One man, however, tried to turn his hatred of spam into a going concern. James Gordon attempted to sue spam distributors under the private right of action created by the CAN-SPAM Act after Gordon began receiving unsolicited commercial emails on several email accounts on the domain he leased from godaddy.com.
The district court granted summary judgment for the defendants in the case, and the Ninth Circuit affirmed last week. The Ninth Circuit panel found that Gordon did not have standing to bring the suit since he was not an IAS provider, despite his claim that the email accounts he provided to his friends and family elevated him to IAS provider status.
The panel also held that Gordon had not been adversely affected by the spamming. Since the statute referred to the adverse effects of spam on an IAS provider, the court reasoned that the adverse effects must have something to do with the functioning of the IAS. The court used system crashes or hardware replacements as examples, but didn't limit the effects to the list of injuries it proposed.
The panel pointed out that Gordon had suffered none of these adverse effects. In fact, the only impact on Gordon was the time and effort required to clear the spam out of the email accounts. The Ninth Circuit expressly denied that this impact of spam satisfied the adverse effect requirement for standing under CAN-SPAM.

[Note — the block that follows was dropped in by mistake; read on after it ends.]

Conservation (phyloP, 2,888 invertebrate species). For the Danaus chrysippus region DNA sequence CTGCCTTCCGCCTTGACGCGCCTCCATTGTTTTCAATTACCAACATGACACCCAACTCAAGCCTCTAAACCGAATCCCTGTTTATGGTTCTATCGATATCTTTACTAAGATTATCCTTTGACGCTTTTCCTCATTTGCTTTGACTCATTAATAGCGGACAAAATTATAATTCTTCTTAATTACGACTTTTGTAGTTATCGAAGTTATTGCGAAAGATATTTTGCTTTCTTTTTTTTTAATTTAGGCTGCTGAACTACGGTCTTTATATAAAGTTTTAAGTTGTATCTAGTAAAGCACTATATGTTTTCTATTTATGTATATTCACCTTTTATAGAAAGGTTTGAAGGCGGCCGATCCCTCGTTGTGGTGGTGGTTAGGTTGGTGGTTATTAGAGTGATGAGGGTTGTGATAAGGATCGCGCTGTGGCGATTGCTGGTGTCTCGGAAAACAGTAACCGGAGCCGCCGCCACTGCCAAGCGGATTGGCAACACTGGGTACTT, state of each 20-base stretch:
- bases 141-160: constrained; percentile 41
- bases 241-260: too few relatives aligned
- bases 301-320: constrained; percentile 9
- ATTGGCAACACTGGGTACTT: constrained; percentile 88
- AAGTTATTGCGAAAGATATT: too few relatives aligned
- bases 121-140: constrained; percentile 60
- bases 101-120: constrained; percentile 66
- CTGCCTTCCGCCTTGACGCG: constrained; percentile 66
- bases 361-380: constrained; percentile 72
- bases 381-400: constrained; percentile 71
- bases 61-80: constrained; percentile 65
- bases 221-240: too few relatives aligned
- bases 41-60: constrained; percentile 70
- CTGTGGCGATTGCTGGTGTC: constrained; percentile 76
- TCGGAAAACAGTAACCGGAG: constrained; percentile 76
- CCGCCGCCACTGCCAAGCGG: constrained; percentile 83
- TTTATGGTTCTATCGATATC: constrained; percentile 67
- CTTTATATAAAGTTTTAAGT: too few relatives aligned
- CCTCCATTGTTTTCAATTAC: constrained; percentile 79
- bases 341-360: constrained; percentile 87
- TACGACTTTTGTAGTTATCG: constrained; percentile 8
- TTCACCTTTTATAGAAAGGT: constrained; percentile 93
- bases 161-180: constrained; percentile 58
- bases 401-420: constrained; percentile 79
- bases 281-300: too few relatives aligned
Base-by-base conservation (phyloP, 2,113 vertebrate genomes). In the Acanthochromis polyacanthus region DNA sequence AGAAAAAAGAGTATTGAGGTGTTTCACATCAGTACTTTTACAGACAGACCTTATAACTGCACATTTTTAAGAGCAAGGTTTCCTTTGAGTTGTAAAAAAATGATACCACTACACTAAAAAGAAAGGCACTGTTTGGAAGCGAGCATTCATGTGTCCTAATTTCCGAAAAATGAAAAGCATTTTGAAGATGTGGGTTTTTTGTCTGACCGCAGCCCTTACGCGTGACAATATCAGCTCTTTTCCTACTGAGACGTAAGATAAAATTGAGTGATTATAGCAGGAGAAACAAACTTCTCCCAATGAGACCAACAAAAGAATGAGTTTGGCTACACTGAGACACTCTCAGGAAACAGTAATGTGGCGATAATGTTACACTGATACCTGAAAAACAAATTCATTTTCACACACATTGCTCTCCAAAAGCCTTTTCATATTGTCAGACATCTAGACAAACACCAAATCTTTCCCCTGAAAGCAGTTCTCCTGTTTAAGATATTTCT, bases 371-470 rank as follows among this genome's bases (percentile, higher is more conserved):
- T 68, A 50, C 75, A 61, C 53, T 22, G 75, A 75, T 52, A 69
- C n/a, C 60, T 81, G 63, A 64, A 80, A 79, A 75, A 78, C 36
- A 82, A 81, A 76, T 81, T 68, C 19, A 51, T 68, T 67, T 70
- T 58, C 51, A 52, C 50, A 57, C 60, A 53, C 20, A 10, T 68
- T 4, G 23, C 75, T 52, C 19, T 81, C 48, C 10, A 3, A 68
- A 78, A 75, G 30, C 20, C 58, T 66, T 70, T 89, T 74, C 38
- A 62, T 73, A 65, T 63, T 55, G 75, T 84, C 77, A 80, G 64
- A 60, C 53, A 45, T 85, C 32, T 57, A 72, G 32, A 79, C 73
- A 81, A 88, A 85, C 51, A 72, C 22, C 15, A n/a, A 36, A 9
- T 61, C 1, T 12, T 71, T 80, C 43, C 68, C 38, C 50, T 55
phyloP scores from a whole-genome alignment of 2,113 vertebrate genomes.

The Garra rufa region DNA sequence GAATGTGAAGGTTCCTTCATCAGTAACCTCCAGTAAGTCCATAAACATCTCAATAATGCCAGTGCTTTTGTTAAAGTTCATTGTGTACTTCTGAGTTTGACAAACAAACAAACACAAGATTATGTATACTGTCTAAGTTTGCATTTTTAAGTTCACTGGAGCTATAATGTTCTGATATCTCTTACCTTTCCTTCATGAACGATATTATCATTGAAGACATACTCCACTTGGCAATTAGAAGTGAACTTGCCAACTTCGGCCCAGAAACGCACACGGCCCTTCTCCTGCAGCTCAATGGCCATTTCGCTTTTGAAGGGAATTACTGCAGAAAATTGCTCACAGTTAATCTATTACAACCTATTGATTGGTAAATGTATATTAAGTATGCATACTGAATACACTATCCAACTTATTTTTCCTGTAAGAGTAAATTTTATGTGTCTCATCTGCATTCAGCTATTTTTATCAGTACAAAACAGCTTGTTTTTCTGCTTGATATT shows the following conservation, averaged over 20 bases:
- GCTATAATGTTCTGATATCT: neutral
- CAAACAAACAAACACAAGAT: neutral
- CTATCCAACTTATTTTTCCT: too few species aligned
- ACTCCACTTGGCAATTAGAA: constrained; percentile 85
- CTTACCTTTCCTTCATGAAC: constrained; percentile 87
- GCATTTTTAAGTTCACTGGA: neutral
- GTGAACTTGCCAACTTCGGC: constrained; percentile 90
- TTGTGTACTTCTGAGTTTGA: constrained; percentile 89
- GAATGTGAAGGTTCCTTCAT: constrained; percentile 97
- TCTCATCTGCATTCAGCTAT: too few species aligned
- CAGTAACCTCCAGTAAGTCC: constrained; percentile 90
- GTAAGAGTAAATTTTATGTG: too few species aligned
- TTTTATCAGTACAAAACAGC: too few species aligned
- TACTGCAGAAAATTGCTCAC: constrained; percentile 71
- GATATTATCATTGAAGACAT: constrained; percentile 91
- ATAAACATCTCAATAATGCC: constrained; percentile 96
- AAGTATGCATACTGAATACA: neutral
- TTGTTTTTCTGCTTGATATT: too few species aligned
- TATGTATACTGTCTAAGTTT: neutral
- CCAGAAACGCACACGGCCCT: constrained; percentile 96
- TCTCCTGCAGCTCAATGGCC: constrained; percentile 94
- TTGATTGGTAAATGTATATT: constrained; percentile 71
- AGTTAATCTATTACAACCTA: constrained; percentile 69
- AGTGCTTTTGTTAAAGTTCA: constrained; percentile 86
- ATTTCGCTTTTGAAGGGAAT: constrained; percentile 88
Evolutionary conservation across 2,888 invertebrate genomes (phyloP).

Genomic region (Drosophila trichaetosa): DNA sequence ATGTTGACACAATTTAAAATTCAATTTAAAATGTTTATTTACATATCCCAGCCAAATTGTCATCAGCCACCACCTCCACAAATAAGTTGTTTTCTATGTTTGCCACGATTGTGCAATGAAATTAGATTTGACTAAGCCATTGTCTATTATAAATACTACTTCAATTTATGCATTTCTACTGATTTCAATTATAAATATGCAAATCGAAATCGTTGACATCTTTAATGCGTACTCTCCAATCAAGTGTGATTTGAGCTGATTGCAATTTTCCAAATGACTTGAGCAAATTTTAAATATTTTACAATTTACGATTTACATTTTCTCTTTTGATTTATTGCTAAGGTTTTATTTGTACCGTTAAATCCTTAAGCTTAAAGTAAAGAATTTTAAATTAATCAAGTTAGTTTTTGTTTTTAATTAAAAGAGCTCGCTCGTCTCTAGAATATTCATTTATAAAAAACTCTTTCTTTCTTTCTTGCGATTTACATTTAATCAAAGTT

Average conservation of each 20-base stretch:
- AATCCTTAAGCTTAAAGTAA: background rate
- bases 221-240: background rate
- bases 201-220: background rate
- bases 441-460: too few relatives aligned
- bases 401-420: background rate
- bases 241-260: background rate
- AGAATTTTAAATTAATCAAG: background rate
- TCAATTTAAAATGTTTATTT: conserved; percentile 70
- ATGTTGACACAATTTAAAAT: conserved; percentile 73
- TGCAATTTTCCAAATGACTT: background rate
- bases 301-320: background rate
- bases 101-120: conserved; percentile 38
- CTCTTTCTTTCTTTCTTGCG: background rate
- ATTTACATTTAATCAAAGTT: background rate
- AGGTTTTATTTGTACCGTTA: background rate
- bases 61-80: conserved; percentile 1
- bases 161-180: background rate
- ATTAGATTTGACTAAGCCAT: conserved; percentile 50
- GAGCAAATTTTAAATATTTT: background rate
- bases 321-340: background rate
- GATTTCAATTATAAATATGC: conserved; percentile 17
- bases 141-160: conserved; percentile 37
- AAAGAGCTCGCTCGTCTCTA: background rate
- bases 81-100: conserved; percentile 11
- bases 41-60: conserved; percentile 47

In handing down its decision, the court also noted that Gordon's suit was little more than a scheme to set up a "litigation factory" that would allow him to continuously sue spam distributors for statutory damages. That, the court determined, went against the statutory intent of CAN-SPAM and the judicial branch's interest in judicial economy.
FindLaw's Case Summary for Gordon v. Virtumundo, Inc.